My younger brother Wayne — who until recently was a regular on KDKA News — just sold the house in the country where five of us grew up. He had bought it when Mom died at ’94 because he couldn’t bear to see it go and has since spent 16 years fixing it up, pruning the trees, mowing the lawn and a field that once served as a one-and-a-half-acre “victory garden” during the rationing of World War II.

So the old homestead has served as the venue of choice for family reunions and other get-togethers ever since. But Wayne and his wife Rose live 80 miles away, and eventually the maintenance work would become too much.

Sale of the property evoked a flood of memories by email back and forth from the then-kids and their kids, and even their kids, culminating in some stories from my older brother Gib, who had just returned from a trip out West.

But one story went unreported, and I’m here to tell it.

Gib was maybe 15 at the time, so I was 12 and Wayne was 7. Sisters Connie and Carol would have been 14 and 11 but had matured beyond any inclination to get involved in their brothers’ misadventures.

Gib was already a prolific inventor, destined to become an electronics engineer and earn a sheaf of patents for Bell Laboratories. At age 8 or 9, he had fashioned a miniature gas stove out of a large orange juice can and a smaller soup can, weighted for stability by pouring molten lead into the bottom.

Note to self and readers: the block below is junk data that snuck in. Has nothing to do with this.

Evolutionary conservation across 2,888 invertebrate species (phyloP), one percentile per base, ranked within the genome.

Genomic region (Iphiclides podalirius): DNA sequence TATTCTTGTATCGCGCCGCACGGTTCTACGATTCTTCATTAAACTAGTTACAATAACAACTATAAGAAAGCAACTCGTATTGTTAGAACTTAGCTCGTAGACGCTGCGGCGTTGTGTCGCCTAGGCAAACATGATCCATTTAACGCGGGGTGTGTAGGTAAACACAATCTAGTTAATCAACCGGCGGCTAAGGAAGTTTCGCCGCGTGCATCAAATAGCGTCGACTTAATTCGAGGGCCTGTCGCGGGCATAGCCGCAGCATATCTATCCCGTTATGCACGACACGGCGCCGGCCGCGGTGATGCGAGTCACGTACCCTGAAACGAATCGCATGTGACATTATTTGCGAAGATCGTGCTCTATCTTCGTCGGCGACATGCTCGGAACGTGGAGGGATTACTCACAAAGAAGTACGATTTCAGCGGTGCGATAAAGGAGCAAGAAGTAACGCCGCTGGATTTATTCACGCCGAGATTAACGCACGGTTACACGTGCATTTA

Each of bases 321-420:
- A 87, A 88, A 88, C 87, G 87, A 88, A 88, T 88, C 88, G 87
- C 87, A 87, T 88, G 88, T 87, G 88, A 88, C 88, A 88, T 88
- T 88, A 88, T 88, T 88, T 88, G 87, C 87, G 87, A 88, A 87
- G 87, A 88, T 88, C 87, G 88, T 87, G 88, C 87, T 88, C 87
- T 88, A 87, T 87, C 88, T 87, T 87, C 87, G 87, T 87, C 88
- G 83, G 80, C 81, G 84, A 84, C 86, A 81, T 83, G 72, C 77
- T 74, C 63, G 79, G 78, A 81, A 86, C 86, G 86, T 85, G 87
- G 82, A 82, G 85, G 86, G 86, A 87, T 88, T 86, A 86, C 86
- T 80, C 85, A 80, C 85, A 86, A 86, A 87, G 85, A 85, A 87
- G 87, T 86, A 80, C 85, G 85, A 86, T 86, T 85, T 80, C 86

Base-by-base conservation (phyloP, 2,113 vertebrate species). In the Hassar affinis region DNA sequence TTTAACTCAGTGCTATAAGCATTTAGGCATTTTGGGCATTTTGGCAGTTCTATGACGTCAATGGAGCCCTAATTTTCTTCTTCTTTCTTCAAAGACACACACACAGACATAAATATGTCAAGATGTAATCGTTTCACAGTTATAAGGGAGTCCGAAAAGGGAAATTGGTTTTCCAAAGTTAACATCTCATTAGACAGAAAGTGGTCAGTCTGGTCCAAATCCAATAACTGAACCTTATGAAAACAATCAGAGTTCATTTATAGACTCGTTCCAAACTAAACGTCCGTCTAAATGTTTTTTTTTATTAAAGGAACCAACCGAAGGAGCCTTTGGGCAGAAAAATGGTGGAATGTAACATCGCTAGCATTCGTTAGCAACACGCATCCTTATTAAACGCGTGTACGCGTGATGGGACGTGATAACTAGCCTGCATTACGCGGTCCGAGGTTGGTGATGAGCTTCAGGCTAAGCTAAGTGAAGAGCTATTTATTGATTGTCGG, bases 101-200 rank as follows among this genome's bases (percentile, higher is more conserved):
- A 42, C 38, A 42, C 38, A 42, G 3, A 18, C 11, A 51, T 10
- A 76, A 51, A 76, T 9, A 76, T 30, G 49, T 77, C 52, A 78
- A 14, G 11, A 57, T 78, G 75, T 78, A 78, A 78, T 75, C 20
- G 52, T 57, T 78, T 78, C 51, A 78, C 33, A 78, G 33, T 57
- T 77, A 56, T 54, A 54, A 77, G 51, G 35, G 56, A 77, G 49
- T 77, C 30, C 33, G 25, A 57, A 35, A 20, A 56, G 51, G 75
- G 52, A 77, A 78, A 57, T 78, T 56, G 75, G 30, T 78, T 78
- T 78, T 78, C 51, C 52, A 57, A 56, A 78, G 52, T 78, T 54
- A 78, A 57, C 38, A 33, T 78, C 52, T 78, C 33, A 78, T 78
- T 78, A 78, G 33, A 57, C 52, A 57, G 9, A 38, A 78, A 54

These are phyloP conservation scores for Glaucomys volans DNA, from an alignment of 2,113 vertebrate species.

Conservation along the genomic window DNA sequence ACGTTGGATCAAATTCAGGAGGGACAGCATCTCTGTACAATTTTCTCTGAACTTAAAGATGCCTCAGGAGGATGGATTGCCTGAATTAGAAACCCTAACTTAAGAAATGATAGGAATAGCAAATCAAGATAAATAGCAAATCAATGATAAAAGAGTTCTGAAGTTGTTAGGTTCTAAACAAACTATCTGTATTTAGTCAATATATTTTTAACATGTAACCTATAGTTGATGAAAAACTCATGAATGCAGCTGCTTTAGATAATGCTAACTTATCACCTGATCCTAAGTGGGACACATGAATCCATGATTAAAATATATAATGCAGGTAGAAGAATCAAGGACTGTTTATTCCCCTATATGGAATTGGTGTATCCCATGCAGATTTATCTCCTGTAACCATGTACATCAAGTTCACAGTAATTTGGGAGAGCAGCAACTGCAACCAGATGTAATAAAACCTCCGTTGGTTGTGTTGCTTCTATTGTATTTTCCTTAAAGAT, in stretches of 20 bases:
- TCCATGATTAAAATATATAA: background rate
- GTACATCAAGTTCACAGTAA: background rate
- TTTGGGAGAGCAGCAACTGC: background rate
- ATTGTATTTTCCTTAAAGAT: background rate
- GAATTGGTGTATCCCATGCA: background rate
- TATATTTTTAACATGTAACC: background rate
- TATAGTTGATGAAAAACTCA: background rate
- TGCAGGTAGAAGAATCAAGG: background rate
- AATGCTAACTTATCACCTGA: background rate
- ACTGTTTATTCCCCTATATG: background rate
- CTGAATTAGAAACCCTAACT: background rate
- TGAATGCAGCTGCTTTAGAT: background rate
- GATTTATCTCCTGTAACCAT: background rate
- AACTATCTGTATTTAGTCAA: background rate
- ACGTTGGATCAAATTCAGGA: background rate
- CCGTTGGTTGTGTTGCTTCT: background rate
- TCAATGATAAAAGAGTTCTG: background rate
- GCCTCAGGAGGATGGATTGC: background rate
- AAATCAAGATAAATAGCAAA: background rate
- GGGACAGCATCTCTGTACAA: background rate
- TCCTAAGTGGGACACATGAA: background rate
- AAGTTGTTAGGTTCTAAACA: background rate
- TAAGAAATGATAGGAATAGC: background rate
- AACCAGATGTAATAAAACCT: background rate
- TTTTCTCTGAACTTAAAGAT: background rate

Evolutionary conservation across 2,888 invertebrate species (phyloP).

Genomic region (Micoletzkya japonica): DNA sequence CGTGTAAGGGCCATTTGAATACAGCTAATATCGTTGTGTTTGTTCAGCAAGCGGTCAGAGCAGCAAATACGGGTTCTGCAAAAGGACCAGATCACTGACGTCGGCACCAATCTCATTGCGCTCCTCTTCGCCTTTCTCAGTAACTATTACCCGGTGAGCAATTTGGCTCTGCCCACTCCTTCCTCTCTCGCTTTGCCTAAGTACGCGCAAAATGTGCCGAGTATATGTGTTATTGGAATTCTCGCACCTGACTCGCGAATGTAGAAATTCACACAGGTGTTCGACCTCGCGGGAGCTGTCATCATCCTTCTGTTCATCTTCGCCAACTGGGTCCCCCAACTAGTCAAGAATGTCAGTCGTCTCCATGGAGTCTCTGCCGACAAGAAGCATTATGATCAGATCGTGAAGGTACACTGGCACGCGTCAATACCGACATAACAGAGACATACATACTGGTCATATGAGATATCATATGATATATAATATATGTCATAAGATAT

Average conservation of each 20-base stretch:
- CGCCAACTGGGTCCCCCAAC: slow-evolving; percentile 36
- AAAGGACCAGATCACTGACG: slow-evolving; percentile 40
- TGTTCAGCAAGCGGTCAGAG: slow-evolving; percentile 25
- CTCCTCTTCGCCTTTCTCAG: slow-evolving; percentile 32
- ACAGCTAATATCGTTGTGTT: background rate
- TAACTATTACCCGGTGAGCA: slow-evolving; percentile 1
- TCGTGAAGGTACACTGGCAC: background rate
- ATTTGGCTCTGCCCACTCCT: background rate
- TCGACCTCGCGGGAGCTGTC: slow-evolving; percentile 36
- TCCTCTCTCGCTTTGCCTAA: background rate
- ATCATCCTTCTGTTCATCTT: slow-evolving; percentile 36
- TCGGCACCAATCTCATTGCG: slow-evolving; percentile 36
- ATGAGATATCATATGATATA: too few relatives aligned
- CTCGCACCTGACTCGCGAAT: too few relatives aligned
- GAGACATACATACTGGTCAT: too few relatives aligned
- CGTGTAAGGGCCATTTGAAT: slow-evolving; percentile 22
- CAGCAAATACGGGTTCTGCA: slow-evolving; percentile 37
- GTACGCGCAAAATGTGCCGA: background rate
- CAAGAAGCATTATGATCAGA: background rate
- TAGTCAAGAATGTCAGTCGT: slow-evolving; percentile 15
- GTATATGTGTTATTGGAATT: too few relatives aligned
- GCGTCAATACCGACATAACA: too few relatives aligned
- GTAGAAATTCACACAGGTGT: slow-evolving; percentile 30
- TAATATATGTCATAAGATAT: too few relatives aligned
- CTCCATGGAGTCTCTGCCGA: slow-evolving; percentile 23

He tapped the telephone party line from our basement and installed some kind of motion detector on the front porch so that when a visitor arrived, every Christmas light, inside and out, blazed into life. When there were snowball fights, it didn’t do much good to build a snow fort because Gib would make a catapult that would throw snowballs the size of basketballs.

One day Gib’s ingenuity was tested by the appearance of a monstrous black snake in the woods at the edge of the lawn. I saw it as a 6- or 8-foot snake — an awesome anomaly in our world — so it was probably 4 or 5 feet. At any rate, Gib fearlessly advanced on it with a shovel. I protested because I had heard that if you have a resident black snake, you don’t have to worry about copperheads or rattlesnakes, and Gib finally relented.

He went into the basement and found a hand-pump weed sprayer, put some water in it, then some kerosene, came outside, pumped it a few times and lit a match to the spray.

Have you ever seen a large snake look back over its shoulder? Well, no, they don’t have shoulders, but pursued by a mad scientist brandishing a flamethrower, a snake may exhibit an extra undulation or two in its accelerated slithering.

Gib walked behind the black snake as it slalomed frantically through the woods and across the property line. Gib returned satisfied that his siblings were no longer in danger of being snake-bitten.

So much for the theory of copperhead deterrence. But that may have been a folktale to begin with, like the companion legend that if there’s a copperhead in the vicinity, you’ll whiff the smell of cucumbers.

I never detected that aroma back home, even though we raised cucumbers, so it’s possible that cucumbers actually smell like copperheads, but no one can detect that.

Alan Van Dine is a retired advertising executive and poet who lives in Squirrel Hill ( He blogs at